Soil amendment with biochar increases the competative ability of legumes via increased potassium availability

Oram, N.J.; Voorde, T.F.J. van de; Ouwehand, G.J.; Bezemer, T.M.; Mommer, L.; Jeffery, S.L.; Groenigen, J.W. van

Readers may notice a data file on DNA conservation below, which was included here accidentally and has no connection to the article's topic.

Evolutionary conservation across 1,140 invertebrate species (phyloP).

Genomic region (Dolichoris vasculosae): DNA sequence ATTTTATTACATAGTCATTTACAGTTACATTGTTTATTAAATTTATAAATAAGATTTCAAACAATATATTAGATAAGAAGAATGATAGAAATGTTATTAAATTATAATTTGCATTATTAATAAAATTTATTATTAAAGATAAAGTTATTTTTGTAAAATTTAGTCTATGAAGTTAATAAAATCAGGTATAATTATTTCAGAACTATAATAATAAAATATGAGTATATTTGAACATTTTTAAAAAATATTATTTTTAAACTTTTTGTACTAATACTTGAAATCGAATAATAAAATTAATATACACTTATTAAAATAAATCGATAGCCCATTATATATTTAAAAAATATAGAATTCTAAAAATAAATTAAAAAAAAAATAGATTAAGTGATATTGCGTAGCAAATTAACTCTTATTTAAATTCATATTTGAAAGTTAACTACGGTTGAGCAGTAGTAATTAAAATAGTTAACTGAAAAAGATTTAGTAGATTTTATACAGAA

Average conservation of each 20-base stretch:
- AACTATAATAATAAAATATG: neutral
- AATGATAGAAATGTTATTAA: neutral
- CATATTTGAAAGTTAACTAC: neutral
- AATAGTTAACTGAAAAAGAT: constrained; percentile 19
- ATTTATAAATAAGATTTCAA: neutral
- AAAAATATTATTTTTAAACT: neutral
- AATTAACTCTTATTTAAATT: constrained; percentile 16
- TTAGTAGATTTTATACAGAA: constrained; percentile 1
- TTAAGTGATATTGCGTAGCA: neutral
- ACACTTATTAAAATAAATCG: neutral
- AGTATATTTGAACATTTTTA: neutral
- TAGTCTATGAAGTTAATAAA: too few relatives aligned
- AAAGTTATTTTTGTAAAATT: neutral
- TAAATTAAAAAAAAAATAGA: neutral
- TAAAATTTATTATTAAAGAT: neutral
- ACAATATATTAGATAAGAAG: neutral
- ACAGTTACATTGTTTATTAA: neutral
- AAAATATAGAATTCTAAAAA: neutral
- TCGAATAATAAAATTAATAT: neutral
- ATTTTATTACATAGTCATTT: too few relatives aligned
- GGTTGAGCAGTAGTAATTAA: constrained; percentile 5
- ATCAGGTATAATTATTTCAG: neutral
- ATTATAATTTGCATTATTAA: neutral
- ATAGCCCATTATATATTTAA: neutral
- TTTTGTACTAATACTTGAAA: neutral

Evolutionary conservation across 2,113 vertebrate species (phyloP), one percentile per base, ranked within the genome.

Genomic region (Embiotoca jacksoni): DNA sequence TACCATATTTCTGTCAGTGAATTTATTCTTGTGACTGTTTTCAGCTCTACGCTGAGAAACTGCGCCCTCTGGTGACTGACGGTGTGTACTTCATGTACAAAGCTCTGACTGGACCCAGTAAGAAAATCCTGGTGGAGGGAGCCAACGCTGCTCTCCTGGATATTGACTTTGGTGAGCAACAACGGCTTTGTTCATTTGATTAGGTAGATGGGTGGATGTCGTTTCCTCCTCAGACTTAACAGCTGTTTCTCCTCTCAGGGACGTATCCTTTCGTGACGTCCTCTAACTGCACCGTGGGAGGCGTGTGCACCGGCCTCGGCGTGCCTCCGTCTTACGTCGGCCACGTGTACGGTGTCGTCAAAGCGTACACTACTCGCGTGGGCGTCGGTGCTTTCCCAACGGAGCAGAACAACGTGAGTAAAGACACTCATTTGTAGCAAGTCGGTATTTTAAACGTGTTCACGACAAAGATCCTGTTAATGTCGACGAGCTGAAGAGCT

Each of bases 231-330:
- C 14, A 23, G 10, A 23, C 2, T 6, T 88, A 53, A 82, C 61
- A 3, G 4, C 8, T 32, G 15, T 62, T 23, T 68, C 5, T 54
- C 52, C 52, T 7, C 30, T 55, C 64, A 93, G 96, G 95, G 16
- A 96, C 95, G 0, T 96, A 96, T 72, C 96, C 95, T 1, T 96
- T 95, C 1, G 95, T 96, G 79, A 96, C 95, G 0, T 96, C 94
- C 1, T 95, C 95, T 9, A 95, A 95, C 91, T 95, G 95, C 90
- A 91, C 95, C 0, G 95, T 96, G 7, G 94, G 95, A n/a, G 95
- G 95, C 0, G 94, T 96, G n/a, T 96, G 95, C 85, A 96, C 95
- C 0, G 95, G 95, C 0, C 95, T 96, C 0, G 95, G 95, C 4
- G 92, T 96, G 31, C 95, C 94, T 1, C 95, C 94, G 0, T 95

Soil amendment with biochar is currently proposed as a management strategy to improve soil quality and enhance plant productivity. Relatively little is known about how biochar affects plant competition, although it has been suggested that it can increase the competitive ability of legumes. This study tested the impact of a biochar on the competitive ability of legumes through alterations to soil pH and/or nutrient availability. Biochar was produced from aboveground plant biomass from a species-rich semi-natural grassland pyrolysed at 400 °C. In a greenhouse experiment, a legume (red clover, Trifolium pratense L.); a grass (red fescue, Festuca rubra L.); and a forb (plantain, Plantago lanceolata L.) were grown in (1) monocultures, (2) in a mixed culture of red fescue and red clover, and (3) in a mixture of all three species. Soil treatments included fertilisation with nitrogen (N), potassium (K), phosphorus (P), or micronutrient fertiliser in the presence or absence of biochar; a pH-adjusted control soil; and a control (i.e. with no amendment). The competitive ability of red clover was quantified as the proportion of aboveground biomass of this species within the mixtures. Both biochar amendment and K fertilisation significantly (P <0.001) increased red clover biomass, and increased the competitive ability of red clover when grown with red fescue and plantain. Application of N fertiliser, irrespective of biochar amendment, resulted in significantly (P <0.001) greater red fescue and plantain biomass and eliminated the competitive advantage of red clover. The biochar-mediated pH increase did not affect red clover biomass or its competitive ability. We conclude that biochar has a beneficial effect on red clover under N limiting conditions due to an increase in K availability. Our results suggest a potential role for biochar to maintain the proportion of forage legumes in agricultural pastures or semi-natural grasslands.